What is it with the turn of the year, that flicking over of a page in the calendar, that makes us want to change?
We make "New Year's Resolutions," as if somehow this one day, more than any other day, will signify a new direction in our lives.
So, what will it be? The favourite "Lose weight and get fit," "Learn to Meditate/Play the Piano/take evening classes in conversational Chinese Mandarin;" or how about "This is the year I will get my CV in order and find a new job?"
One thing many of these resolutions have in common is that they are not kept.
If that sounds negative, let's just think about it for a moment.
Our whole system dislikes change. That's because it knows the status quo has kept us safe up until now. Any change is scary; any change might not be safe.
That clutter in the loft? It's a minor irritation; we'd like to get rid of it. But is it dangerous? Not as dangerous as getting rid of something and finding, six months along, that we really needed what we've irrevocably thrown away. Eating the way we've been doing for years is comfortable (did I hear comfort eating?) and changing that might make us hungry; we might starve! Learning a new skill takes us out of the house on Thursday nights – and everyone knows that dragons prowl the neighbourhood on Thursday nights!
Yet change can and does happen. It just doesn't necessarily happen on the first day of a new year.
The biggest change in 2019 occurred for me on 17th April. I attended a business network meeting where the guest speaker was a nutritionist. This passionate woman, vibrancy emanating from every pore and radiating passion, strode up and down the room. "Hands up, all of you who feel constantly tired?" she demanded. "Constantly tired and constantly hungry?"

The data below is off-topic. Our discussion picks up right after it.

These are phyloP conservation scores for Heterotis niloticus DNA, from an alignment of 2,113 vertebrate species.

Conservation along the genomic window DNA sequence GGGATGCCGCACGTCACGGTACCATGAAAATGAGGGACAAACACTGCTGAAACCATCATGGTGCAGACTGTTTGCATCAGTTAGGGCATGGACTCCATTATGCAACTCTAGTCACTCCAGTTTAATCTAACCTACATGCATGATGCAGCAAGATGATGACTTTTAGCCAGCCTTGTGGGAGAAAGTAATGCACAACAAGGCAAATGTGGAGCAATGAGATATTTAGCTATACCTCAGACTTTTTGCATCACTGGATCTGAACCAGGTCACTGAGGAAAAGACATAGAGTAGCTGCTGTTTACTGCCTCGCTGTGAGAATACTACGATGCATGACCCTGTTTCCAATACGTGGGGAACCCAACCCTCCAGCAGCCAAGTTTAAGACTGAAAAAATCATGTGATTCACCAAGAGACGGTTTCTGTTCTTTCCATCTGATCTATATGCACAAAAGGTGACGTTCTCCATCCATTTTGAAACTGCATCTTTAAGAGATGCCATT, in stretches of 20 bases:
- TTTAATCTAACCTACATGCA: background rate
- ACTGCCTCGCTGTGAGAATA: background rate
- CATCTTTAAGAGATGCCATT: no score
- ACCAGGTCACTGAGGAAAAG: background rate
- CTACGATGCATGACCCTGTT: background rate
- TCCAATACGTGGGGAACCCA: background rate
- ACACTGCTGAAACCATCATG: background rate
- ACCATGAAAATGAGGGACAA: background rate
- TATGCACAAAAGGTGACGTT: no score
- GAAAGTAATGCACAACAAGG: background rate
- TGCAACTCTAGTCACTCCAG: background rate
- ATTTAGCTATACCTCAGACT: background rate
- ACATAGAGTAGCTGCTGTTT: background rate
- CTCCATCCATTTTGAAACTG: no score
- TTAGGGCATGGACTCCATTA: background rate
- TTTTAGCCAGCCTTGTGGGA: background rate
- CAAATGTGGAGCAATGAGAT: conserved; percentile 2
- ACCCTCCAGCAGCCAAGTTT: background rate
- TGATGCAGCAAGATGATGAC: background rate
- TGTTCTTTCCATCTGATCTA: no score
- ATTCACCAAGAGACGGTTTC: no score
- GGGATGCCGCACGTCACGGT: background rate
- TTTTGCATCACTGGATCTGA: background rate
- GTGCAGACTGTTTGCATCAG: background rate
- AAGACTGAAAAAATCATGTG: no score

My hand went up. Three times in the past month I had been nodding off at the wheel, too exhausted to drive, yet driving because I had to. It had become a joke among my friends, "Oh, it's been two hours since food; we'd better feed Mary!"
In the next twenty minutes this woman turned everything I thought I knew about diet on its head. I went away and did more research, but the moment of change had come at 1.30pm that day. That was the moment I changed my diet and ditched the grains and sugar forever. Eight months on, a stone lighter, with no food cravings and much more energy, I will never go back to bread, pasta, rice or sugar. I love what I eat, and I love the way it makes me feel. This was a change for good in every way.
Change does not come about because of a "I really should" or "I know I ought." Change can only come about in a moment of inspiration.
Inspiration cannot be limited to a certain date; nor can it be manufactured; it just is.
I wish you at least one moment of inspiration in 2020, and a lasting change for the better.
Happy New Year!
A Moodscope member.